In logico-experimental theories principles are nothing but abstract propositions summarizing the traits common to many different facts. The principles depend on the facts, not the facts on the principles. They are governed by the facts, not the facts by them. They are accepted hypothetically only so long and so far as they are in agreement with the facts; and they are rejected as soon as there is disagreement.
But scattered through non-logico-experimental theories one finds principles that are accepted a priori, independently of experience, dictating to experience. They do not depend on the facts; the facts depend on them. They govern the facts; they are not governed by them. They are accepted without regard to the facts, which must of necessity accord with the inferences deducible from the principles; and if they seem to disagree, one argument after another is tried until one is found that successfully re-establishes the accord, which can never under any circumstance fail.
Pareto goes on to note that proponents of non-logico-experimental theories “are so sure of the principles with which they start that they do not even take the trouble to inquire whether their implications are in accord with experience. Accord there must be, and experience as the subordinate cannot, must not, be allowed to talk back to its superior.” [§57-58]
Although Rand and her disciples rarely claim that their philosophy has a veto power over experience, they act as if it did. As we have noted on this blog on innumerable occasions, many of Rand’s most critical doctrines are presented without so much as a jot of relevant evidence to back them up. Rand would have us believe that human beings are the products of their premises; that “reason” is the only “valid” means to knowledge; that man's “emotional and cognitive mechanisms” are blank at birth: we are to believe all these things (and many more such things) on Rand’s say-so alone, in the absence of evidence, as if on faith! And yet these claims, we are told by Rand’s apologists, are founded on “reason.”
Whether founded on “reason” or no, they are clearly not founded on Pareto’s logico-experimental methodology. What, then, is the methodology Rand uses to defend her principles? Pareto suggests that there are two main non-logico-experimental methods that individuals resort to: the theological and the metaphysical. Since Rand had no use for God or theology, she opted for the metaphysical method. Santayana once described metaphysics as “an attempt to determine matters of fact by means of logical or moral or rhetorical constructions.” That it is a fairly apt description of Rand’s customary mode of procedure (though Rand tends to be far more moral and rhetorical than logical). Pareto further notes that metaphysical “arguments” rely “on the lack of exactness in everyday language to mask their defects in logic and carry conviction.” Also a very apt description of the typical Objectivist “argument”! Consider what Rand has to say about “man’s rights” and note the “lack of exactness” and the verbal character of the “reasoning”:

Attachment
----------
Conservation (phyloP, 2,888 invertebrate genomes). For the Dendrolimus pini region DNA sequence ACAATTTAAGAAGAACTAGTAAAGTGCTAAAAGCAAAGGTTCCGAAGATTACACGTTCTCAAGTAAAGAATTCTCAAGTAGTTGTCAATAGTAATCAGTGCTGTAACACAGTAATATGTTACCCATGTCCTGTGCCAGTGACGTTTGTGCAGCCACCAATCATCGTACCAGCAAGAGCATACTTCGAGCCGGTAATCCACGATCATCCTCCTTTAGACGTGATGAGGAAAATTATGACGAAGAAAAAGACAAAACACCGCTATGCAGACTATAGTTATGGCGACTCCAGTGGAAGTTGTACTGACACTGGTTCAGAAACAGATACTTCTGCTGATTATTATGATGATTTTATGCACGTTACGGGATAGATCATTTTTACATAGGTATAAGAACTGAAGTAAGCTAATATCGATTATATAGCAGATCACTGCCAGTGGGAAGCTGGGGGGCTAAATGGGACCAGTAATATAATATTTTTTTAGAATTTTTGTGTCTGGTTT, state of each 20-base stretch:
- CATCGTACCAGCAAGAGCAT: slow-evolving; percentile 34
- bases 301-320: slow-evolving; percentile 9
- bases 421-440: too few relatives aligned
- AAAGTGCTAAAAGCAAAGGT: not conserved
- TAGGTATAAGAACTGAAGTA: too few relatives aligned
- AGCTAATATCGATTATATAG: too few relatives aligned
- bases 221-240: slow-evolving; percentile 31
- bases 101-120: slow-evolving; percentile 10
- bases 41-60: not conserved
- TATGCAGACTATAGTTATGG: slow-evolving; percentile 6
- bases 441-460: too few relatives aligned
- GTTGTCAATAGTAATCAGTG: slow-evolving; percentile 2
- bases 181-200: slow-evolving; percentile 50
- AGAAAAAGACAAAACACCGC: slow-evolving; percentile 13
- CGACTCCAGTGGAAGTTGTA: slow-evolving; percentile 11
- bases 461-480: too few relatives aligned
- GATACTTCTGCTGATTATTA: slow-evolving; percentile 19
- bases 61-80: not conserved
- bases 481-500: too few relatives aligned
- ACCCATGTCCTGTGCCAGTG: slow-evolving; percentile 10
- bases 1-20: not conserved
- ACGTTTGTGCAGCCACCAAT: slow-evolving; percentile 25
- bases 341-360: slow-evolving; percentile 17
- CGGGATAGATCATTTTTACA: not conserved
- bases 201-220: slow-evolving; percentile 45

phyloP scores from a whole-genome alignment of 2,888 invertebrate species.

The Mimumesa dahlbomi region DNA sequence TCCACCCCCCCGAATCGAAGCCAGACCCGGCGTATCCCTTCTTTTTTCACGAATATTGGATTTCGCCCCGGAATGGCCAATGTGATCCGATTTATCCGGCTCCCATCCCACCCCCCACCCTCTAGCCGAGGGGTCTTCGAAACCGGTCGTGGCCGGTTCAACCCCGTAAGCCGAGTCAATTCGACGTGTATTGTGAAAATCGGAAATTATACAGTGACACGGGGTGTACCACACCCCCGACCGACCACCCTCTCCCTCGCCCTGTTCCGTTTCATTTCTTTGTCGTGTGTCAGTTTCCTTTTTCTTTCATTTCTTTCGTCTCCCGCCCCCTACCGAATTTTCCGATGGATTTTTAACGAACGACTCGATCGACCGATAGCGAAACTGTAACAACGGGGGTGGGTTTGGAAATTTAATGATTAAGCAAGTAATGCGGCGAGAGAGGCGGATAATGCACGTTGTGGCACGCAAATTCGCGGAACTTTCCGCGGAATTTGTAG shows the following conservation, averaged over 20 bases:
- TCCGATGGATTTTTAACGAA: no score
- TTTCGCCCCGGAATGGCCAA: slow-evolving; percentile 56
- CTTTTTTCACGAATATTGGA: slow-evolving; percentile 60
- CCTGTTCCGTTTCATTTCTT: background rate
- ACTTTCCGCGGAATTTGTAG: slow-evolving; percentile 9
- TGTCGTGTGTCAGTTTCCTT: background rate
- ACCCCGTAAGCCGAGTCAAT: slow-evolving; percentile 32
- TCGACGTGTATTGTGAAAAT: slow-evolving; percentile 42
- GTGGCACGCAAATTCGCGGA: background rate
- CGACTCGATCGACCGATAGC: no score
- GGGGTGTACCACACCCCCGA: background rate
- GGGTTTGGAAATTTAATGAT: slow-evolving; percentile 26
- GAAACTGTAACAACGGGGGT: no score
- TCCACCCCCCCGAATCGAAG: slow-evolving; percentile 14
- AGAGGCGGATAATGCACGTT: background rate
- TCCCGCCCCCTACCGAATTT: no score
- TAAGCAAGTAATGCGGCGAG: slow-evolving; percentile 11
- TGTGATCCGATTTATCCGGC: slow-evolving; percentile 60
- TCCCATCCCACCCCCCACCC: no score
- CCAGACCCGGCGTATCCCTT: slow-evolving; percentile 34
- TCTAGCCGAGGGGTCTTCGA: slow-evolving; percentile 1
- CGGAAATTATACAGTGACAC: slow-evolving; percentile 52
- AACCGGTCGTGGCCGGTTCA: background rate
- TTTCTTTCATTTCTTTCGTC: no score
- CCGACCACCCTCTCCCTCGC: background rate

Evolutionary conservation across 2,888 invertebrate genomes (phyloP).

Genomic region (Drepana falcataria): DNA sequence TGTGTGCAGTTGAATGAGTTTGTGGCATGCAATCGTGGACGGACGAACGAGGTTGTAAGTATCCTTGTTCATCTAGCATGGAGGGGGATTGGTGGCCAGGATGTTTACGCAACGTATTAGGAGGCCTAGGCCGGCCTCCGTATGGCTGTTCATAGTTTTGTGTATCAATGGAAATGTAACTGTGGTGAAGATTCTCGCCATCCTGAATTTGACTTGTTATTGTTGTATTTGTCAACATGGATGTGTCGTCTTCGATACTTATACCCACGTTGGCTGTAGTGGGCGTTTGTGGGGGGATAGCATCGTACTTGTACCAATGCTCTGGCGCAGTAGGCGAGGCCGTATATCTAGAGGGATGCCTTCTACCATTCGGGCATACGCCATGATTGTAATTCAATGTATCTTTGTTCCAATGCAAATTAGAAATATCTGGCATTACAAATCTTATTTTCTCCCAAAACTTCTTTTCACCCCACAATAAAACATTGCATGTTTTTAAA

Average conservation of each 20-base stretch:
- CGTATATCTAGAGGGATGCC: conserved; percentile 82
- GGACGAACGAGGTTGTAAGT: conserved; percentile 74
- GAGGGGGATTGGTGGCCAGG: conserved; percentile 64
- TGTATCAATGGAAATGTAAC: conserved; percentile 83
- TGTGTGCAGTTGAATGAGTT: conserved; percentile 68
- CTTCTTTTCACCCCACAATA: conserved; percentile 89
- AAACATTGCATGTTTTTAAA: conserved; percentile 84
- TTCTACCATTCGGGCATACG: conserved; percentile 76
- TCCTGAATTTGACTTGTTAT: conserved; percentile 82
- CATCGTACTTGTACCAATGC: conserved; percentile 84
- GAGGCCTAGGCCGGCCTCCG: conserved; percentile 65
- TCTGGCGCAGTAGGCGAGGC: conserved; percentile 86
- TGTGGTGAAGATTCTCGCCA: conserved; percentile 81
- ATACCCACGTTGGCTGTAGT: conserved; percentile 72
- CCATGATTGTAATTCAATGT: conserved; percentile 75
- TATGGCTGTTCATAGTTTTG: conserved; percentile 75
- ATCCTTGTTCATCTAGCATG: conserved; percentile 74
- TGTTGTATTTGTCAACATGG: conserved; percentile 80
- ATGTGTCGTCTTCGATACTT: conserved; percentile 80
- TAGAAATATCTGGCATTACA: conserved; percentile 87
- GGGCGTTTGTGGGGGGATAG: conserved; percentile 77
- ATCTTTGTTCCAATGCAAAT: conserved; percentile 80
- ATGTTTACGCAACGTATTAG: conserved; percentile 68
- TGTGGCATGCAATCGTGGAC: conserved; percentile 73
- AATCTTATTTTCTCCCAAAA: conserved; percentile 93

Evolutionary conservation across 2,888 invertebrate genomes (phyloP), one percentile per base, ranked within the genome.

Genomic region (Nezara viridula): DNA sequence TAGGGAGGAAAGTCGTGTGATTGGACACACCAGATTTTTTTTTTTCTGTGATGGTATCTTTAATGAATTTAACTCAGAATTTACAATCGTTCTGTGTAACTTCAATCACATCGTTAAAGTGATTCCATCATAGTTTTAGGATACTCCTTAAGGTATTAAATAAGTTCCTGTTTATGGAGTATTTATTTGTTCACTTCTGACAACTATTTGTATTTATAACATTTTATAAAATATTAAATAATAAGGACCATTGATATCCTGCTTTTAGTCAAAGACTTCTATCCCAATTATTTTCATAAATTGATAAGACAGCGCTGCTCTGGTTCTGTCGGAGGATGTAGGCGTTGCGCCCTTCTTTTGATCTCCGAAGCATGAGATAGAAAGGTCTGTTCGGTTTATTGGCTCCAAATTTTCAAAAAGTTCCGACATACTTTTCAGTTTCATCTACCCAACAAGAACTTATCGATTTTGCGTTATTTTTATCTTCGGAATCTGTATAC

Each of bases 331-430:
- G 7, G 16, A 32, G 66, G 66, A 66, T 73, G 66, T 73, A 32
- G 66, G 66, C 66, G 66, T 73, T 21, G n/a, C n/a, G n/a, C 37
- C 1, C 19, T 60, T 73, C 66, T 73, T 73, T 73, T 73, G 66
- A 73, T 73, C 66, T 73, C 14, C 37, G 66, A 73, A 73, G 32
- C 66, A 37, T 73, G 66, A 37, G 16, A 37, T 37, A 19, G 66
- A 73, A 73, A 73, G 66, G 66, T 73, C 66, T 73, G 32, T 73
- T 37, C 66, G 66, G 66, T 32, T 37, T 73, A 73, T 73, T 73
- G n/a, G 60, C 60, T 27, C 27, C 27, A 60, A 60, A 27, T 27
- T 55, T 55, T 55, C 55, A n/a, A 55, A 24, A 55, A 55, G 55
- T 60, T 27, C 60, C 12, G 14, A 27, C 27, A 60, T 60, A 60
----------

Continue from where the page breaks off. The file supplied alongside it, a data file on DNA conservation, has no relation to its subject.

The source of man’s rights is not divine law or congressional law, but the law of identity. A is A—and Man is Man. [That’s all very wonderful, but what is it supposed to mean! What particularly facts or set of facts is it supposed to accord with?] Rights are conditions of existence required by man’s nature for his proper survival. [What on earth is this “proper” survival, and how are we supposed to distinguish it from non-proper forms of survival?] If man is to live on earth, it is right for him to use his mind, it is right to act on his own free judgment, it is right to work for his values and to keep the product of his work. [But men have been living on earth for centuries without these rights, so why does he need them now?] If life on earth is his purpose, he has a right to live as a rational being: nature forbids him the irrational. [If Nature forbids man to be irrational, why does man need a “right to live as a rational being”? If Nature forbids the irrational, why not simply let Nature take its course and be done with all this ineffectual patter about rights?]
This “argument,” if it can even be called such, makes no appeal to logic or fact but merely to various sentiments, which it both swathes and tickles. To the extent that any specific meaning can be teased out of it at all, it is full of absurdities. If, for example, Rand’s contention about rights having their “source” in the law of identity means that such rights can be deduced or inferred from said law, then it is easily refutable: to go from A is A to a theory of man’s rights is to commit a palpable non sequitur. Rand’s inclusion of her favorite tautology is merely a device to suggest an aura of logic without actually providing any real logic (such as a train of valid reasoning). And when later she declares that “Nature forbids the irrational,” she unwittingly undercuts the very raison d’être of her theory rights. Rights are formulated by men precisely because there are no other non-human forces (such as Rand’s “nature”) to regulate social interaction. If there were such forces, rights would be superfluous.
The purpose of criticizing Rand’s verbiage on rights is not to refute her theory, but merely to show the weakness of the reasons she presents in its behalf. How could someone as intelligent as Rand present such fatuous reasons for defending a theory she obviously regarded as vitally important? And why can’t her followers, who are taught to regard “rationality” as the highest virtue, perceive the logical and empirical vacuity of Rand’s various "arguments" for rights? In order to answer these questions, we must make use of Pareto’s theory of residues and derivations, which will be the focus of the next “Objectivism and Politics” post.